I was interested how they would both perform with random reads and writes, to test in the similar manner that the CrystalMark tool does. I found that there's a great linux tool than can achieve this - fio. Fio is a very versatile tool and provide a lot of testing options. It can also log results to a file, which then can be plotted with gnuplot using a script that is also provided with fio. I created simple three cases:
  • random read
  • random write
  • random read/write
Each one of them was defined as follows (in three separate files, as otherwise fio would run them simultaneusly as a separate threads. Not something I wanted but an interesting feature for creating more complex tests):

[random-read]
rw=randread
size=100m
directory=/tmp/fio-testing/data
write_bw_log=bandwidth-read
write_lat_log=latency-read

[random-write]
rw=randwrite
size=100m
directory=/tmp/fio-testing/data
write_bw_log=bandwidth-write
write_lat_log=latency-write

[random-read-write]
rw=randrw
size=100m
directory=/tmp/fio-testing/data
write_bw_log=bandwidth-read-write
write_lat_log=latency-read-write


All tests where done over ssh, other than the login shell, the system was idle.

Results below, first, the Extreme card, random read, 2 best and 2 worst results out of approximately 10 runs:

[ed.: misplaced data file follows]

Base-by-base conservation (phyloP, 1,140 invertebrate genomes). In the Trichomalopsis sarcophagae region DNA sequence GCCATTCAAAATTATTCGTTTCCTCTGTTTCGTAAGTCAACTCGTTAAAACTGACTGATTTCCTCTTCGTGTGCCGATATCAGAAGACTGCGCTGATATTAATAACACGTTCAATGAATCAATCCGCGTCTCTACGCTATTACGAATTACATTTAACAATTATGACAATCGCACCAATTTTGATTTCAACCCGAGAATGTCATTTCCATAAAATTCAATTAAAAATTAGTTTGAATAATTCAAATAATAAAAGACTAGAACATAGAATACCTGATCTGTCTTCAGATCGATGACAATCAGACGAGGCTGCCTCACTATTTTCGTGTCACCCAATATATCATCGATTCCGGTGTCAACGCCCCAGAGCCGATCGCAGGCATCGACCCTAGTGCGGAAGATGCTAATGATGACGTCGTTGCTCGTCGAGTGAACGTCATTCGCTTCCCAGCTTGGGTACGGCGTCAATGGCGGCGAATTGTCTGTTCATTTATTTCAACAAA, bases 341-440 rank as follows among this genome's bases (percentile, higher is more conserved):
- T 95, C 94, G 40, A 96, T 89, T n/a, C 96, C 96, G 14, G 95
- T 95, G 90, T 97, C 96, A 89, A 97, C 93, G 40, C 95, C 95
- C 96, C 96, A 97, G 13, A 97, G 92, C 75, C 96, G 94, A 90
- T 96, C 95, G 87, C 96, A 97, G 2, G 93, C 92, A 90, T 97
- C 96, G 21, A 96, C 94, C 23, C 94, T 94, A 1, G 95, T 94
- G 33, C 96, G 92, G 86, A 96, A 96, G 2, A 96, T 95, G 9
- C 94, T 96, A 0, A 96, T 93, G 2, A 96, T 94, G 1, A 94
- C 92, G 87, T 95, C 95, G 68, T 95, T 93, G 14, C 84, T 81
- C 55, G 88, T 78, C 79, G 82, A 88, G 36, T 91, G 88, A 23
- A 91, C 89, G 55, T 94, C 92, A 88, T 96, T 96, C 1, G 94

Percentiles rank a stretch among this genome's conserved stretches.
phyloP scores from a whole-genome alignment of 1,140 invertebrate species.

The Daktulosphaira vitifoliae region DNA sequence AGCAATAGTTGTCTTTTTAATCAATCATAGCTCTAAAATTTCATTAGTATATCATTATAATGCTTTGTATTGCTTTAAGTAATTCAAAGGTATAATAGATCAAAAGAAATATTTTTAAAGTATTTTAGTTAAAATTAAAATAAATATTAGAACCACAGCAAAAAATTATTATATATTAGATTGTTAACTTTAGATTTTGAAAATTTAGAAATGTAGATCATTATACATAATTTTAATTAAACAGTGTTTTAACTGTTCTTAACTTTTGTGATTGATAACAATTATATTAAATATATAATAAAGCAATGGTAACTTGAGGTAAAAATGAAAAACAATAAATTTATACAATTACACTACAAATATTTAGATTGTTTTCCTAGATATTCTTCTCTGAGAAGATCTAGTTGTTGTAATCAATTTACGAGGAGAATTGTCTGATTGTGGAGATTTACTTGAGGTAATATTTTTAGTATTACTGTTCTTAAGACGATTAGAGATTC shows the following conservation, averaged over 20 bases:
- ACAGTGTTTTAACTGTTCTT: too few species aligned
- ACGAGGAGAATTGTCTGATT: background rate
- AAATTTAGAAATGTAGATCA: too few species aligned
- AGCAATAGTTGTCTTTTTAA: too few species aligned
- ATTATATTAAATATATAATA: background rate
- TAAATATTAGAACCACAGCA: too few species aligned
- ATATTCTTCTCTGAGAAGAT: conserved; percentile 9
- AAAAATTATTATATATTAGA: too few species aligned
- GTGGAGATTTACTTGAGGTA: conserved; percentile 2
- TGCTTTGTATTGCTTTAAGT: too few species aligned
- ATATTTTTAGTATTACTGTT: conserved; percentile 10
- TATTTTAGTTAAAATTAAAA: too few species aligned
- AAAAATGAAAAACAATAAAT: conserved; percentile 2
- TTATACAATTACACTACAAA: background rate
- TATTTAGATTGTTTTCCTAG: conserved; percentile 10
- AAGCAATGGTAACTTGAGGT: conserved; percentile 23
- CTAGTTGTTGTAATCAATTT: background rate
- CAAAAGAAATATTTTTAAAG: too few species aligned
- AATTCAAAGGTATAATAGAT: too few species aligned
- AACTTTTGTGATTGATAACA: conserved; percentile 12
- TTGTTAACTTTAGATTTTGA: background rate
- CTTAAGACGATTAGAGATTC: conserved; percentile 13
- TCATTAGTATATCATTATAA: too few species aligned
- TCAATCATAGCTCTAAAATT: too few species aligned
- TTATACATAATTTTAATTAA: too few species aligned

READ: io=102400KB, aggrb=3370KB/s, minb=3451KB/s, maxb=3451KB/s, mint=30377msec, maxt=30377msec
READ: io=102400KB, aggrb=2881KB/s, minb=2951KB/s, maxb=2951KB/s, mint=35531msec, maxt=35531msec
READ: io=102400KB, aggrb=2783KB/s, minb=2850KB/s, maxb=2850KB/s, mint=36789msec, maxt=36789msec
READ: io=102400KB, aggrb=2766KB/s, minb=2832KB/s, maxb=2832KB/s, mint=37018msec, maxt=37018msec


...and the Ultra card:

READ: io=102400KB, aggrb=3355KB/s, minb=3436KB/s, maxb=3436KB/s, mint=30513msec, maxt=30513msec
READ: io=102400KB, aggrb=3337KB/s, minb=3417KB/s, maxb=3417KB/s, mint=30682msec, maxt=30682msec
READ: io=102400KB, aggrb=3218KB/s, minb=3295KB/s, maxb=3295KB/s, mint=31814msec, maxt=31814msec
READ: io=102400KB, aggrb=3210KB/s, minb=3287KB/s, maxb=3287KB/s, mint=31891msec, maxt=31891msec


More or less, same results, the Ultra card seems actually more consistent than the Extreme card...

Now the random write results below, 2 best and 2 worst results out of approximately 10 runs, the Extreme card:

WRITE: io=102400KB, aggrb=1192KB/s, minb=1221KB/s, maxb=1221KB/s, mint=85842msec, maxt=85842msec
WRITE: io=102400KB, aggrb=1181KB/s, minb=1209KB/s, maxb=1209KB/s, mint=86696msec, maxt=86696msec
WRITE: io=102400KB, aggrb=1111KB/s, minb=1138KB/s, maxb=1138KB/s, mint=92104msec, maxt=92104msec
WRITE: io=102400KB, aggrb=956KB/s, minb=979KB/s, maxb=979KB/s, mint=107096msec, maxt=107096msec


...and the Ultra card:

WRITE: io=102400KB, aggrb=1244KB/s, minb=1274KB/s, maxb=1274KB/s, mint=82269msec, maxt=82269msec
WRITE: io=102400KB, aggrb=1221KB/s, minb=1250KB/s, maxb=1250KB/s, mint=83851msec, maxt=83851msec
WRITE: io=102400KB, aggrb=1027KB/s, minb=1051KB/s, maxb=1051KB/s, mint=99697msec, maxt=99697msec